Erdogan approves bill to deploy troops to Qatar
Iran Press TV
Fri Jun 9, 2017 7:22AM
Turkish President Tayyip Recep Erdogan has approved legislation that allows the deployment of Turkish military forces to Qatar, in what has been interpreted as a sign of Ankara's support for Doha in the face of attempts by certain Arab countries to isolate Qatar.
Erdogan approved the legislation concerning the deployment of troops to a Turkish base in Qatar and military training cooperation between the two countries on Thursday.
The Turkish parliament had pushed the bill through and ratified it on Wednesday, and Erdogan's approval late on Thursday completed the legislative process, the Official Gazette reported on Friday.
The legislation did not specify when and how many troops would be deployed.
Saudi Arabia, the United Arab Emirates (UAE), Bahrain, the Maldives, and Egypt broke off ties to Qatar on Monday, accusing Doha of supporting terrorism. They also suspended all land, air, and sea traffic with Qatar, ejected its diplomats, and ordered Qatari citizens to leave.
The move is widely believed to have been spearheaded by Saudi Arabia, which often manages to have its vassal states fall in line. Also, Saudi Arabia itself is known as the main sponsor of the violent Wahhabi terrorists that it has accused Qatar of supporting. Some analysts believe the Saudi anger is rather because Qatar acts more independently of Riyadh, including partially in its relations with Iran.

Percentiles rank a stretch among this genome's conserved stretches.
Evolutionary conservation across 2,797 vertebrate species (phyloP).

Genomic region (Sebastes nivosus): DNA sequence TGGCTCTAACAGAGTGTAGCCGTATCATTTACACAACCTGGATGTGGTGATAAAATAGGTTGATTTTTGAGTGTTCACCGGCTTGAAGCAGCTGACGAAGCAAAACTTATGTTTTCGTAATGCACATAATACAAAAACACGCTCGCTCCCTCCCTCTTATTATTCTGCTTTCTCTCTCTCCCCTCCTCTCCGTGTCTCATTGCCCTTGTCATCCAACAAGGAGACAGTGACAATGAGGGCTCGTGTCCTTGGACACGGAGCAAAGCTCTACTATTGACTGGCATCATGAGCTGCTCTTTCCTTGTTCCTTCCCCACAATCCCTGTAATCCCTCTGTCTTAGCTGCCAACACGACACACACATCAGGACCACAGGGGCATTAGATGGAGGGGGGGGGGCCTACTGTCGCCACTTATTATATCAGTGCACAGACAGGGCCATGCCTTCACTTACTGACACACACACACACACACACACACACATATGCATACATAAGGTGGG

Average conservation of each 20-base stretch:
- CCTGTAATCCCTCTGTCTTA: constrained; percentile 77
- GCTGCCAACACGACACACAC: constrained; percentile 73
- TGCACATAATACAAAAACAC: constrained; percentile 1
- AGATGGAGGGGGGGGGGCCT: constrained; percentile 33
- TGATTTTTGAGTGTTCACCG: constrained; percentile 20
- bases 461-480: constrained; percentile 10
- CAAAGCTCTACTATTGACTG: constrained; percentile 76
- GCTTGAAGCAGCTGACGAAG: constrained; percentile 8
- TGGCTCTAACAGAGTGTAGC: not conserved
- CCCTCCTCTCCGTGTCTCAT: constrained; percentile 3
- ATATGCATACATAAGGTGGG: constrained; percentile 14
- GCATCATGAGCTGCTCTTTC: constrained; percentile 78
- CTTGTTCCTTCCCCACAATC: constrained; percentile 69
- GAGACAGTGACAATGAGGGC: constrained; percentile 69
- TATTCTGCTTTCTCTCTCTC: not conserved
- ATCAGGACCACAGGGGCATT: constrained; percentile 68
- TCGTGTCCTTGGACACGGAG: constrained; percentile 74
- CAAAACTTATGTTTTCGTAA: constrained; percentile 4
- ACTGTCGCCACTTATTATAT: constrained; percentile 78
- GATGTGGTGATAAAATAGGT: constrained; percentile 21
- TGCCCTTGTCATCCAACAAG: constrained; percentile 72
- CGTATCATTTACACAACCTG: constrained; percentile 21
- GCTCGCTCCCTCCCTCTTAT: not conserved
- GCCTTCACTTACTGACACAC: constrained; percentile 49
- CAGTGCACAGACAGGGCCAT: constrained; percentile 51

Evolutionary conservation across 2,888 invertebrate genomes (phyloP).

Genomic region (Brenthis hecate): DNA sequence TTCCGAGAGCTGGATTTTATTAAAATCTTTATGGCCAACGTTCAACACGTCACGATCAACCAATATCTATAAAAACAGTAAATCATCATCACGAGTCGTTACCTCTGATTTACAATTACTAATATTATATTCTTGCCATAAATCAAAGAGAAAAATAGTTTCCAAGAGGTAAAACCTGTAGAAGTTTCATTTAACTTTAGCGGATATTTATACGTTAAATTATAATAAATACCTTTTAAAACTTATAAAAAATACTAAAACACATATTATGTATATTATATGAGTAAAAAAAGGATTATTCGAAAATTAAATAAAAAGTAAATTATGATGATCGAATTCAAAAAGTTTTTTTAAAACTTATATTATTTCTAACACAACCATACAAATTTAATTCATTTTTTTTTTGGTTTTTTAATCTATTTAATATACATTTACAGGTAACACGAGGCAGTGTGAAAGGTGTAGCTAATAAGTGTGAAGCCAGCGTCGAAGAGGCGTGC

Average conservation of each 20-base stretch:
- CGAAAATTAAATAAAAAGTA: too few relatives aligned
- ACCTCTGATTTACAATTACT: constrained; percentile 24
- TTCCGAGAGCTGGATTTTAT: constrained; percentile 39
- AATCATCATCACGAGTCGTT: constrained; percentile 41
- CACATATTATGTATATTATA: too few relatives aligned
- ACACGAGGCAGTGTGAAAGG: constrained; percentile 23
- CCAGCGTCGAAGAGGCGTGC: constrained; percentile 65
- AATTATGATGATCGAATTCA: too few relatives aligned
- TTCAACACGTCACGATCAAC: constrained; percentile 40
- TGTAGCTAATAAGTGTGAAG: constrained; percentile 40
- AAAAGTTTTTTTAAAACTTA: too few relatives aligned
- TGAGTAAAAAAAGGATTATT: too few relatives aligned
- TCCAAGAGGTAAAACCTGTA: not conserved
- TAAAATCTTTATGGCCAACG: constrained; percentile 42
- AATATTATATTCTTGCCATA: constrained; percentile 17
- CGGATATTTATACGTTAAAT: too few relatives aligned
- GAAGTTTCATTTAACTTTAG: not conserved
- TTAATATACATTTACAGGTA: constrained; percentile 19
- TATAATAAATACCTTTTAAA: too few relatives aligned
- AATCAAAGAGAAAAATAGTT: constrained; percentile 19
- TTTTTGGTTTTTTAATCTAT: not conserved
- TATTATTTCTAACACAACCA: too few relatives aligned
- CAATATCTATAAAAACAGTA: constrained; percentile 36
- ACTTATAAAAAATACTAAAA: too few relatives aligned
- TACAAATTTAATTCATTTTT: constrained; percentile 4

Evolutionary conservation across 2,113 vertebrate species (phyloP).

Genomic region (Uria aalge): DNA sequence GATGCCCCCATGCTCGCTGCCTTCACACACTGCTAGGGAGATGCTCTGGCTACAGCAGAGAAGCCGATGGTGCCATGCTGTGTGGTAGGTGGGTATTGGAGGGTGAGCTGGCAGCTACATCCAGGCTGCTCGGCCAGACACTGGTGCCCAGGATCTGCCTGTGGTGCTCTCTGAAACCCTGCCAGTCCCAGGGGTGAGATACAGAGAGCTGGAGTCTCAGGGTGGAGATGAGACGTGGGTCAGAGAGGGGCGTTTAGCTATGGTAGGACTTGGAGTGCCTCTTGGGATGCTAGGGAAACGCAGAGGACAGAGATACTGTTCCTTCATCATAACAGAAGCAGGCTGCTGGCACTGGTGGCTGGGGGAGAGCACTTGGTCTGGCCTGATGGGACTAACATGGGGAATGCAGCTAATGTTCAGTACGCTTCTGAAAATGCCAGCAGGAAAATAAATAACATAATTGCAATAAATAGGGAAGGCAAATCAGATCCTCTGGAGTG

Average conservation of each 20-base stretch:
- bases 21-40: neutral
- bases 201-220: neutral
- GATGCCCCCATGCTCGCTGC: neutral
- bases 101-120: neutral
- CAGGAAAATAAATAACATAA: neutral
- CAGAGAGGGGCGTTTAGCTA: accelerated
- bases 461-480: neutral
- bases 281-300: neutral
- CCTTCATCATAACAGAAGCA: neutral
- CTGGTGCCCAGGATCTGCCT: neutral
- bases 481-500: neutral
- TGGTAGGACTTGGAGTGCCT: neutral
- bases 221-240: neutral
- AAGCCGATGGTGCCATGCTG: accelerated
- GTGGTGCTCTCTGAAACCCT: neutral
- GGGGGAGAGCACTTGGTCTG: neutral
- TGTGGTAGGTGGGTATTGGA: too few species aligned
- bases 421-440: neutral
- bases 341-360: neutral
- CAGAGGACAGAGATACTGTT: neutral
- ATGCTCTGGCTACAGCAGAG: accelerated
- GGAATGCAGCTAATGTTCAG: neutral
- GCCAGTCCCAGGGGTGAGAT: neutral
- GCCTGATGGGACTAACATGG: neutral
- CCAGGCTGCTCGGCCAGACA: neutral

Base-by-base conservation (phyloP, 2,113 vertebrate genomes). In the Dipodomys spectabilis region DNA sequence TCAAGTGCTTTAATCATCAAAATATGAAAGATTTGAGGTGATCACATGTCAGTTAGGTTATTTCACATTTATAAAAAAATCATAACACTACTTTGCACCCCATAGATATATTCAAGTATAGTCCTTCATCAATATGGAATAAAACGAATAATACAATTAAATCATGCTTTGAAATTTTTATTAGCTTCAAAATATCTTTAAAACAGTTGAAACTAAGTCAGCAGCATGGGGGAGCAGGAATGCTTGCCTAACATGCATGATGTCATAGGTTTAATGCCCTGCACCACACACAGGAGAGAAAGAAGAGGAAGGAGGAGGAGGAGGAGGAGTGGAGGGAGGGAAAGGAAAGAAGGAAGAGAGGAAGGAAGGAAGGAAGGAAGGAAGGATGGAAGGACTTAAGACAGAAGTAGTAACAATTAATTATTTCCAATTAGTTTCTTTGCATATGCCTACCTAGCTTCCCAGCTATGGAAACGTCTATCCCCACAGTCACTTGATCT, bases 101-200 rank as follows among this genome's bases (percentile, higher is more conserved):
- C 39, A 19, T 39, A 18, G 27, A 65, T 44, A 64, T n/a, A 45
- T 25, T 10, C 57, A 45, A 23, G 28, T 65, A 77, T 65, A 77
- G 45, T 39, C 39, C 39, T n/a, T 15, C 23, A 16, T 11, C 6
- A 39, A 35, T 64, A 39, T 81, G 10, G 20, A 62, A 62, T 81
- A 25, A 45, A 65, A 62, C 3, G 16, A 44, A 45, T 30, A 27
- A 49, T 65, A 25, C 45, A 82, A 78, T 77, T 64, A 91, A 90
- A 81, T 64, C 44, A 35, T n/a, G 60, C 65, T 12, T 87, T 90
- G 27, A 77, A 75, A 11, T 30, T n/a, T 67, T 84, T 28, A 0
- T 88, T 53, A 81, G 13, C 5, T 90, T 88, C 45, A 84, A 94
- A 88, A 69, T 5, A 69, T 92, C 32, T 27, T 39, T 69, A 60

Turkey initially attempted to stay impartial in the dispute between the Arab countries but gradually tilted toward Qatar. Erdogan later made clear that he disapproved of the restrictions that have been imposed on Qatar.
Turkey and Qatar are both the supporters of the Muslim Brotherhood movement in Egypt, which is opposed to the government there. The current Egyptian president came to power in a coup that toppled a democratically-elected president affiliated to the Brotherhood.
Qatar and Turkey also support the militants fighting to overthrow President Bashar al-Assad in Syria. But they have both been in some form of cooperation with Iran and Russia – Assad's allies – in certain attempts to ease some of the sufferings in Syria.
Iran and Turkey have also offered to provide foodstuffs to Qatar as it faces the blockage of transit routes by Saudi Arabia and its client states.
Qatari Foreign Minister Sheikh Mohammed bin Abdulrahman Al Thani earlier acknowledged Iran's readiness to supply food for his country.
He said Qatar had never before experienced such hostility from Arab states.
On Thursday, he said Doha would not surrender the independence of its foreign policy to the hostile Arab countries.
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